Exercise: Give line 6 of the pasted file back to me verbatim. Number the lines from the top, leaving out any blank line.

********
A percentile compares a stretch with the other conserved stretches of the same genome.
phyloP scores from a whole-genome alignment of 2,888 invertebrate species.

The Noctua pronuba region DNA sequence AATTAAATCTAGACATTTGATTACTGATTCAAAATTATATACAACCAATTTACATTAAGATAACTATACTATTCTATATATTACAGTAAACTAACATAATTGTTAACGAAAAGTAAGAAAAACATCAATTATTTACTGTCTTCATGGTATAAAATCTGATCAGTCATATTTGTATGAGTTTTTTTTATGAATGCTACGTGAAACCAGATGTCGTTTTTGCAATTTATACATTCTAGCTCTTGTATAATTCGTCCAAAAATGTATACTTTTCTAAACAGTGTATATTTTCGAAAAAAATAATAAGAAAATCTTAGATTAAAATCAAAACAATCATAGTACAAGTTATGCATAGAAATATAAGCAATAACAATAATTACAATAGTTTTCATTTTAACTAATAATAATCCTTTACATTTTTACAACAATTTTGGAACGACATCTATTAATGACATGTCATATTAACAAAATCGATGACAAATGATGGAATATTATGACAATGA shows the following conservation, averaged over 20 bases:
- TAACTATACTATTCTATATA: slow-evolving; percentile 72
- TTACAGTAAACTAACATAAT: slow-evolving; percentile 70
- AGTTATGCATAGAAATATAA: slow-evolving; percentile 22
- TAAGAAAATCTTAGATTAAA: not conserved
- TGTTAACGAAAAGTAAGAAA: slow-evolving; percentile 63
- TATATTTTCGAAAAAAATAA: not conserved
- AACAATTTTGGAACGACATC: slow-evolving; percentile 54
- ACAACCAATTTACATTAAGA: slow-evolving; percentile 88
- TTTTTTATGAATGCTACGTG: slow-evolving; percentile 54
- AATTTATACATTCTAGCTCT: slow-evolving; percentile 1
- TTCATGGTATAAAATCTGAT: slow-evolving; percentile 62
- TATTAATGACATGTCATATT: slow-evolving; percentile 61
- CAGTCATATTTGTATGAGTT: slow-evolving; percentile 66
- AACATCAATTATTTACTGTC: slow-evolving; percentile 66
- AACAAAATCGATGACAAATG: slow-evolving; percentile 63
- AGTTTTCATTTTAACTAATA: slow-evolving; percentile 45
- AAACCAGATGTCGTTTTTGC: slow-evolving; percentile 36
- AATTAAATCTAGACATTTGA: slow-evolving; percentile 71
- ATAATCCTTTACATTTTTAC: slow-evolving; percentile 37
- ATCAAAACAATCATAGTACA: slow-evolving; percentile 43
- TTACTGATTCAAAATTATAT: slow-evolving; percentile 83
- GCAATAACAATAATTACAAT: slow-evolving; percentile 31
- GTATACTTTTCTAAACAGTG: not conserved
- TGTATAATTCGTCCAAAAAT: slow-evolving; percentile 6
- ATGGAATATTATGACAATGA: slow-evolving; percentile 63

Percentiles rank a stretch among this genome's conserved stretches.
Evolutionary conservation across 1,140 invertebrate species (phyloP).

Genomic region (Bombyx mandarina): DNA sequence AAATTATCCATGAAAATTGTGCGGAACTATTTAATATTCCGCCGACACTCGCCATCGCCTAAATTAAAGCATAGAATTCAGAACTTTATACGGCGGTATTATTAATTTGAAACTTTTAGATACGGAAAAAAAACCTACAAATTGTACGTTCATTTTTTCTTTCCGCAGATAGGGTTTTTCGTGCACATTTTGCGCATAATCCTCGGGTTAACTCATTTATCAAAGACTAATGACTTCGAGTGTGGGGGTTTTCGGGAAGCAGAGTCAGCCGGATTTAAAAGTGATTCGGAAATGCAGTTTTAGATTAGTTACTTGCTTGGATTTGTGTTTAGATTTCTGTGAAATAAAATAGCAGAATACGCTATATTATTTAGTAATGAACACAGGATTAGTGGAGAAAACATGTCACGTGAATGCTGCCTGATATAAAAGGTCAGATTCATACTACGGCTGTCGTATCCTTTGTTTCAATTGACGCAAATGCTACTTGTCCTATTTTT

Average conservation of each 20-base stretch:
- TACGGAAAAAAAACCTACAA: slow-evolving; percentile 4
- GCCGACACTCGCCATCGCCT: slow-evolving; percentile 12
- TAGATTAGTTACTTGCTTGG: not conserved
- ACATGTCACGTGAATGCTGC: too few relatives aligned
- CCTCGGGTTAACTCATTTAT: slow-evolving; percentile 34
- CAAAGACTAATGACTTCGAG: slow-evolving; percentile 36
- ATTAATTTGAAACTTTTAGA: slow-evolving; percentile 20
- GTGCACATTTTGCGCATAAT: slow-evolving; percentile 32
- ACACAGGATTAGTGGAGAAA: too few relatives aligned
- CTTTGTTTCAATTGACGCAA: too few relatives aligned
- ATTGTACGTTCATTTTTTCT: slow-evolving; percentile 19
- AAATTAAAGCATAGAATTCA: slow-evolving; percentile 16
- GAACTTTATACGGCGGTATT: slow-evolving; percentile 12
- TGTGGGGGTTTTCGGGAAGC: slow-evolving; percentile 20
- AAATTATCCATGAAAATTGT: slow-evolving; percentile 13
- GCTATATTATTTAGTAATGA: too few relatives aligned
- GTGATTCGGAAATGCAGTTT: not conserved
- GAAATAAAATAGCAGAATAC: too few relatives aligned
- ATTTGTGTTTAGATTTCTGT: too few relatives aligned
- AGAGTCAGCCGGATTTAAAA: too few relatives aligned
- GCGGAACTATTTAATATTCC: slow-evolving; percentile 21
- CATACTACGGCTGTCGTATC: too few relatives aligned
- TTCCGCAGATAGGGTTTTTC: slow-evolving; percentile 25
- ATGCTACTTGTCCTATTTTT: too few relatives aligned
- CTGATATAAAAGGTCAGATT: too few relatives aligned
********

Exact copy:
- AGTTATGCATAGAAATATAA: slow-evolving; percentile 22